bambin8.jpg At some point during college, probably while I sat drunk moribund glued to a booth in a club birthed by a pomade-slick headed Philadelphian, a forgettable hip-hop jam shivering my sternum, at some point I realized this is not the best arena to showcase whatever it is I have to offer women. Now, a couple of years later and back in Los Angeles, those clubs and plenty of overcrowded, overloud bars in my rear-view mirror, the thesis hasn’t changed.  I have friends1 who, god-bless them, don’t require that (trivial) intermediary step of exchanging coherent words in between seeing a girl and kissing her.  Some sort of atavistic ceremony played out to the new Kanye.  I don’t know.  Maybe I should let more chest hair peek out of my button-down shirts. 

The point is—I know I’ve missed the generational hover-craft—if I’m trying to win over a girl, I’d much rather go on a date.  Like, take her out to dinner.  Talk to her. Impress her with my knowledge of wine.2  Which defense of an increasingly archaic3 form of courtship is probably making you think either a) what a chivalrous young squire or b) kids still watch Woody Allen movies? What you aren’t considering is how many variables have to be weighed when deciding what place of repast will translate into the appropriate setting for a first date.

Double Dip Icon

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by Alan Sandler

06-17-00_soda_jerk_sign_at_beerfest.jpg  She leans in toward me, her elbows on the counter. She is tall, blonde, and very slender. She’s wearing a tight black skirt and a white blouse open one button just past modest. A maid’s apron circles her waist. She begins to speak but I raise my hand and gesture for her to wait. I am listening to the teenage girl with the long legs and short shorts standing to the blonde’s left. She is a regular but, tonight, she wants more than usual.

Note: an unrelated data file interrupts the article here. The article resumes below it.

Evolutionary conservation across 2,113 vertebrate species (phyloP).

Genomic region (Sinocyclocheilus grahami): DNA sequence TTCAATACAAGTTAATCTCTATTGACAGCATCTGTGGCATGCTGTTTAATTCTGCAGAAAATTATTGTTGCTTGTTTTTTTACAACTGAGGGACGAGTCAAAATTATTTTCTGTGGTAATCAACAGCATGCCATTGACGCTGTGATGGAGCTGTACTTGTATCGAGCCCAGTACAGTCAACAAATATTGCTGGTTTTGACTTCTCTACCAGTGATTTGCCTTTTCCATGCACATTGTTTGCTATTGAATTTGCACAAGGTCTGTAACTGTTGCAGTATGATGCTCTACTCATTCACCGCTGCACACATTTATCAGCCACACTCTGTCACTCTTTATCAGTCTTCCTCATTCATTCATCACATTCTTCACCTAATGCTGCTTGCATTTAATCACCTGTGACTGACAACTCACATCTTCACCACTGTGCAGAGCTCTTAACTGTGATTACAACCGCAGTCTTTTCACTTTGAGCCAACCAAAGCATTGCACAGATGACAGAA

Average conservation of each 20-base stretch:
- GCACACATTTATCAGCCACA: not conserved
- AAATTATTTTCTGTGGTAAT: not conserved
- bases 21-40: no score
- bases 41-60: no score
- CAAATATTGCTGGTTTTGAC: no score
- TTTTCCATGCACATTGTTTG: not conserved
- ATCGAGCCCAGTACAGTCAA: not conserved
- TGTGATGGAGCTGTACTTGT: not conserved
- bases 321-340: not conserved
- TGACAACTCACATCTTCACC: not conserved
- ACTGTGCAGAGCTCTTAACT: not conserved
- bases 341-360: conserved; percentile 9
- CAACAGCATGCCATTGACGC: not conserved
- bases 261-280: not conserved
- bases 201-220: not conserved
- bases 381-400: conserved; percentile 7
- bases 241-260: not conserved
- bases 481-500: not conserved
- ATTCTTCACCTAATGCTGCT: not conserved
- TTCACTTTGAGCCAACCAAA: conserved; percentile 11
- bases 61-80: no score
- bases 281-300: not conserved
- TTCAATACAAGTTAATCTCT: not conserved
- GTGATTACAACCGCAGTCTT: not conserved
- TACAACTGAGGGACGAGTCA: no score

“I want my pint of chocolate chip but I also need a cheese steak, to go and a regular hoagie without onions. They’re so busy at the sandwich counter, can’t you take my order?

Small Talk

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by Hope Stranger

mono_large.jpg I have yet to go on a date in New York without breaking into a mental sweat.  When scouting for potential mates, I have learned pretentious is better than shallow, irritatingly intelligent better than vapid.  But every time I find myself two blocks away from any appointed date destination, panic ensues.

I literally go through the syllabi of every course I can remember from NYU and every legitimate news article I have come across in recent memory.  A friend of mine once told me she discovered the best conversation starters from a semester seminar she took called 'The Darwinian Revolution.'  To this day, I regret not enrolling in that class.  I could be married by now. 

Recently, I went on a second date at Casa Mono in Gramercy Park with a screenwriter.  As we sat at the crowded bar, reviewing the tapas menu, all I could think of was the impending birth of the "Brangelina" twins.  

Sugar Baby

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by Emily Fox

emily_fox.jpgCongratulations, you’re pregnant – and for the first time since you were eight, you can eat whatever you want! Because you’re with child and therefore eating for two! And you are supposed to be a little insane from the hormones! So when you decide you must have half a jar of peanut butter for a snack, you only have to shrug helplessly and say, “I can’t help it – the baby loves peanut butter!” as though the kid were tapping out some kind of Morse Code on the inside of your belly.